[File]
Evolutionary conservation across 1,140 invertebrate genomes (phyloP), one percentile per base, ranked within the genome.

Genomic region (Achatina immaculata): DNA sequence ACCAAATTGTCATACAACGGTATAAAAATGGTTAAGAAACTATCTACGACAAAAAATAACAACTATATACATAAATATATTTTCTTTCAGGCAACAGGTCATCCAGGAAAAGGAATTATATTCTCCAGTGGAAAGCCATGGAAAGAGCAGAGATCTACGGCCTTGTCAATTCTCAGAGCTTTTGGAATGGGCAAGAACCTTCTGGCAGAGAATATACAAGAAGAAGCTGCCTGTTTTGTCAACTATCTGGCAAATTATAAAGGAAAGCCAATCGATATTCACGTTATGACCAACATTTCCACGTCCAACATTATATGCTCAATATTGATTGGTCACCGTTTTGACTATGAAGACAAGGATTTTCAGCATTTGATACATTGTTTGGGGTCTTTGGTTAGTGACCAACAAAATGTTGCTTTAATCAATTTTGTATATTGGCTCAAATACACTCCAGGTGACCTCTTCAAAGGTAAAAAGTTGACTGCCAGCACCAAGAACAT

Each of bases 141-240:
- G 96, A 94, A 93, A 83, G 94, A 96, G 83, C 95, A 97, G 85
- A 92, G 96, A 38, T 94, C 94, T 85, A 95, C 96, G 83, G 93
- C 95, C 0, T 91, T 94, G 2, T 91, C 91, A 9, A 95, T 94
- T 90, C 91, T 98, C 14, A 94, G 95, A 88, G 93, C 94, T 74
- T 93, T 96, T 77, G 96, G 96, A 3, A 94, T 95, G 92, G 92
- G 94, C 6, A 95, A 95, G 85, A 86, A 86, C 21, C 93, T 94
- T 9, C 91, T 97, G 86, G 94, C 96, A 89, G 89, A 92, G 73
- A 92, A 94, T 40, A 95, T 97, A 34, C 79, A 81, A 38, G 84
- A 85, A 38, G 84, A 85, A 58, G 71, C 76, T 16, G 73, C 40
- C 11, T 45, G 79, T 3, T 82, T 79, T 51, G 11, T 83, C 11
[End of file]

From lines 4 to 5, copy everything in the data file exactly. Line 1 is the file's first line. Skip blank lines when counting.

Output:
- G 96, A 94, A 93, A 83, G 94, A 96, G 83, C 95, A 97, G 85
- A 92, G 96, A 38, T 94, C 94, T 85, A 95, C 96, G 83, G 93